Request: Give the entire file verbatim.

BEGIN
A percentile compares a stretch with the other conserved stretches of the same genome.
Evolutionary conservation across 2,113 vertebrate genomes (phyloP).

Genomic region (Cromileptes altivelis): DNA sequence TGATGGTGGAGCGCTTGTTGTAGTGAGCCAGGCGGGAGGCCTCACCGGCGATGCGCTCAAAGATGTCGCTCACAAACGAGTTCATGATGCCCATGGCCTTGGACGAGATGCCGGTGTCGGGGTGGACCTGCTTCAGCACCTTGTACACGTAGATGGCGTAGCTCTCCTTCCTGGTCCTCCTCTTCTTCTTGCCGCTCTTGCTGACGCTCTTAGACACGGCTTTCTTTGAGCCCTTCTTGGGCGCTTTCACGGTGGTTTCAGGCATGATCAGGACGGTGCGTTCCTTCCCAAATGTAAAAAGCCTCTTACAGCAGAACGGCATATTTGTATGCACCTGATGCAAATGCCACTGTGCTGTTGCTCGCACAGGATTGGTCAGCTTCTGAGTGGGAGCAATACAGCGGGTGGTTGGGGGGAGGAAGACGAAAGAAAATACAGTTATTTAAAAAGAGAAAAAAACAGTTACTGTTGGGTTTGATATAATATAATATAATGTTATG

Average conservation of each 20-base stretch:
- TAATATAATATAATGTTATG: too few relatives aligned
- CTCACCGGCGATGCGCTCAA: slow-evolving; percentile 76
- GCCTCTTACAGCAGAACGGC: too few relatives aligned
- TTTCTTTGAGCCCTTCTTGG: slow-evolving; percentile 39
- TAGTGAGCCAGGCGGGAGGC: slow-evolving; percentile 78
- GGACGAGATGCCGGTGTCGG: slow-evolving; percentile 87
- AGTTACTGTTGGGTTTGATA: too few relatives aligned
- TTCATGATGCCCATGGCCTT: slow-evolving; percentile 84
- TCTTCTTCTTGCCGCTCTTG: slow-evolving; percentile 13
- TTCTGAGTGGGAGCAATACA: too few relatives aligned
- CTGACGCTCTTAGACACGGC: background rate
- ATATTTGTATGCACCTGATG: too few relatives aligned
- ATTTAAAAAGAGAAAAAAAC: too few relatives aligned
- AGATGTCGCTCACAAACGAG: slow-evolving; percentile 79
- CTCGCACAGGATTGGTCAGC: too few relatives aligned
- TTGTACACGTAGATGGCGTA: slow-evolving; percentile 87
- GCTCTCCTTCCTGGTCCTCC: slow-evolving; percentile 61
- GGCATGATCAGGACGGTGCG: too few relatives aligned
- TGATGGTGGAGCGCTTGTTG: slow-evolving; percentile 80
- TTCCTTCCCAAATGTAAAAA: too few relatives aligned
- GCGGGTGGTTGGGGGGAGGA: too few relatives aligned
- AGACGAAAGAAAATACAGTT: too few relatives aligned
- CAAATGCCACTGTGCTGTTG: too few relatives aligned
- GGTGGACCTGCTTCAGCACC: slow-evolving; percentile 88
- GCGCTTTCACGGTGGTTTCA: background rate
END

A percentile compares a stretch with the other conserved stretches of the same genome.
Evolutionary conservation across 2,113 vertebrate genomes (phyloP).

Genomic region (Cromileptes altivelis): DNA sequence TGATGGTGGAGCGCTTGTTGTAGTGAGCCAGGCGGGAGGCCTCACCGGCGATGCGCTCAAAGATGTCGCTCACAAACGAGTTCATGATGCCCATGGCCTTGGACGAGATGCCGGTGTCGGGGTGGACCTGCTTCAGCACCTTGTACACGTAGATGGCGTAGCTCTCCTTCCTGGTCCTCCTCTTCTTCTTGCCGCTCTTGCTGACGCTCTTAGACACGGCTTTCTTTGAGCCCTTCTTGGGCGCTTTCACGGTGGTTTCAGGCATGATCAGGACGGTGCGTTCCTTCCCAAATGTAAAAAGCCTCTTACAGCAGAACGGCATATTTGTATGCACCTGATGCAAATGCCACTGTGCTGTTGCTCGCACAGGATTGGTCAGCTTCTGAGTGGGAGCAATACAGCGGGTGGTTGGGGGGAGGAAGACGAAAGAAAATACAGTTATTTAAAAAGAGAAAAAAACAGTTACTGTTGGGTTTGATATAATATAATATAATGTTATG

Average conservation of each 20-base stretch:
- TAATATAATATAATGTTATG: too few relatives aligned
- CTCACCGGCGATGCGCTCAA: slow-evolving; percentile 76
- GCCTCTTACAGCAGAACGGC: too few relatives aligned
- TTTCTTTGAGCCCTTCTTGG: slow-evolving; percentile 39
- TAGTGAGCCAGGCGGGAGGC: slow-evolving; percentile 78
- GGACGAGATGCCGGTGTCGG: slow-evolving; percentile 87
- AGTTACTGTTGGGTTTGATA: too few relatives aligned
- TTCATGATGCCCATGGCCTT: slow-evolving; percentile 84
- TCTTCTTCTTGCCGCTCTTG: slow-evolving; percentile 13
- TTCTGAGTGGGAGCAATACA: too few relatives aligned
- CTGACGCTCTTAGACACGGC: background rate
- ATATTTGTATGCACCTGATG: too few relatives aligned
- ATTTAAAAAGAGAAAAAAAC: too few relatives aligned
- AGATGTCGCTCACAAACGAG: slow-evolving; percentile 79
- CTCGCACAGGATTGGTCAGC: too few relatives aligned
- TTGTACACGTAGATGGCGTA: slow-evolving; percentile 87
- GCTCTCCTTCCTGGTCCTCC: slow-evolving; percentile 61
- GGCATGATCAGGACGGTGCG: too few relatives aligned
- TGATGGTGGAGCGCTTGTTG: slow-evolving; percentile 80
- TTCCTTCCCAAATGTAAAAA: too few relatives aligned
- GCGGGTGGTTGGGGGGAGGA: too few relatives aligned
- AGACGAAAGAAAATACAGTT: too few relatives aligned
- CAAATGCCACTGTGCTGTTG: too few relatives aligned
- GGTGGACCTGCTTCAGCACC: slow-evolving; percentile 88
- GCGCTTTCACGGTGGTTTCA: background rate